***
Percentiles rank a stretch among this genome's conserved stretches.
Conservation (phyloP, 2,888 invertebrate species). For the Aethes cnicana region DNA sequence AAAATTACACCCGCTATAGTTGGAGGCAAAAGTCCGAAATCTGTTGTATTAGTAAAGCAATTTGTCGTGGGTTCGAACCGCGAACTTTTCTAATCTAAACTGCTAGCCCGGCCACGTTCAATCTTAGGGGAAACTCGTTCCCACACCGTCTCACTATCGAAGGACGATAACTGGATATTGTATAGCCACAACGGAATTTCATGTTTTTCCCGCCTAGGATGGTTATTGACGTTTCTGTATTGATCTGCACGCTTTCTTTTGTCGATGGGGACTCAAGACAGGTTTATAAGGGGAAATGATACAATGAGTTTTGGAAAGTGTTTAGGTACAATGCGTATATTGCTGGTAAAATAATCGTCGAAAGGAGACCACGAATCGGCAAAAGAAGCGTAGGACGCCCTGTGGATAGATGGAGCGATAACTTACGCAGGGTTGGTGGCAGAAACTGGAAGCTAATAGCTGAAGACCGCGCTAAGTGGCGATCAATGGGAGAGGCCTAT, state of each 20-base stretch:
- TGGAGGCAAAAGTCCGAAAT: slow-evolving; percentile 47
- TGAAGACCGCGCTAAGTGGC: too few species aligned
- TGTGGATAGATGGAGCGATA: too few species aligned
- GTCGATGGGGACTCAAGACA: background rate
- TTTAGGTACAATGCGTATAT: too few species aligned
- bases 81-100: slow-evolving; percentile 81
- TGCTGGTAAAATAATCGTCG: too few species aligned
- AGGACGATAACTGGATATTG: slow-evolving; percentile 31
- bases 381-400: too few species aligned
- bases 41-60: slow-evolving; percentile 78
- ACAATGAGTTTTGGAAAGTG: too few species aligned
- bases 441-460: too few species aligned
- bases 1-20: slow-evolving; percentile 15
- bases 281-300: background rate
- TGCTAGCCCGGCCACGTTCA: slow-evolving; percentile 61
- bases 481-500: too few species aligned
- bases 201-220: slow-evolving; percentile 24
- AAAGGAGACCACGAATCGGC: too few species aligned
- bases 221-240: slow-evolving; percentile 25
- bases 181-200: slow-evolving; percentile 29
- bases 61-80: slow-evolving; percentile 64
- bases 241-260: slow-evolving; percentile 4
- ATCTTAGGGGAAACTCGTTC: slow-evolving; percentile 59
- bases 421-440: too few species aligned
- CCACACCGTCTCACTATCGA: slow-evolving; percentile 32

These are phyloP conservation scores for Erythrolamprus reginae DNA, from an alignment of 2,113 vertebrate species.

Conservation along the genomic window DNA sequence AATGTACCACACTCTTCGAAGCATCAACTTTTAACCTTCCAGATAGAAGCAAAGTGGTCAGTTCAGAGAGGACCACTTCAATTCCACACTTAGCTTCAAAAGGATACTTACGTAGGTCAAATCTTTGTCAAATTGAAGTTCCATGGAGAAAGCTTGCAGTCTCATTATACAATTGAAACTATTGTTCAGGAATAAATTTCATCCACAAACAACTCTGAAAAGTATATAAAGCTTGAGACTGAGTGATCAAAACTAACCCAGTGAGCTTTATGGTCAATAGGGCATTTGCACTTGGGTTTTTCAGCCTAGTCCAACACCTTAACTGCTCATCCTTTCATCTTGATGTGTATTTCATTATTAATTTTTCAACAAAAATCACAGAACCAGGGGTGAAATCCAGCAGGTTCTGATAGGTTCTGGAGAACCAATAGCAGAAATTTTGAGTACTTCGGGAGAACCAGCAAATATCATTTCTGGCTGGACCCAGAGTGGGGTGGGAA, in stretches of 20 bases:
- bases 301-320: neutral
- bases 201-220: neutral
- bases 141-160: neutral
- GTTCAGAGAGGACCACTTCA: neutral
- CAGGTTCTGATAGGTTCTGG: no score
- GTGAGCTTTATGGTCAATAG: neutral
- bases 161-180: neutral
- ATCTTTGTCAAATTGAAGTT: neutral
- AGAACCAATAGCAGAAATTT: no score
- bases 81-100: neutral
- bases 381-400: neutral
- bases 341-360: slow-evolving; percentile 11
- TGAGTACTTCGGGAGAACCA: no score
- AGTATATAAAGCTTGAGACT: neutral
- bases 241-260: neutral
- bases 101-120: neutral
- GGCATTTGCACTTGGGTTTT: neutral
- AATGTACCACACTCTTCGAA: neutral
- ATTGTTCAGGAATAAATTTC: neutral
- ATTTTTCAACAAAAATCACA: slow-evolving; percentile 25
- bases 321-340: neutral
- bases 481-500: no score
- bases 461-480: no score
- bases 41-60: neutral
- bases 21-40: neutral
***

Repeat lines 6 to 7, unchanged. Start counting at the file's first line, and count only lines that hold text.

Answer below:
- GTCGATGGGGACTCAAGACA: background rate
- TTTAGGTACAATGCGTATAT: too few species aligned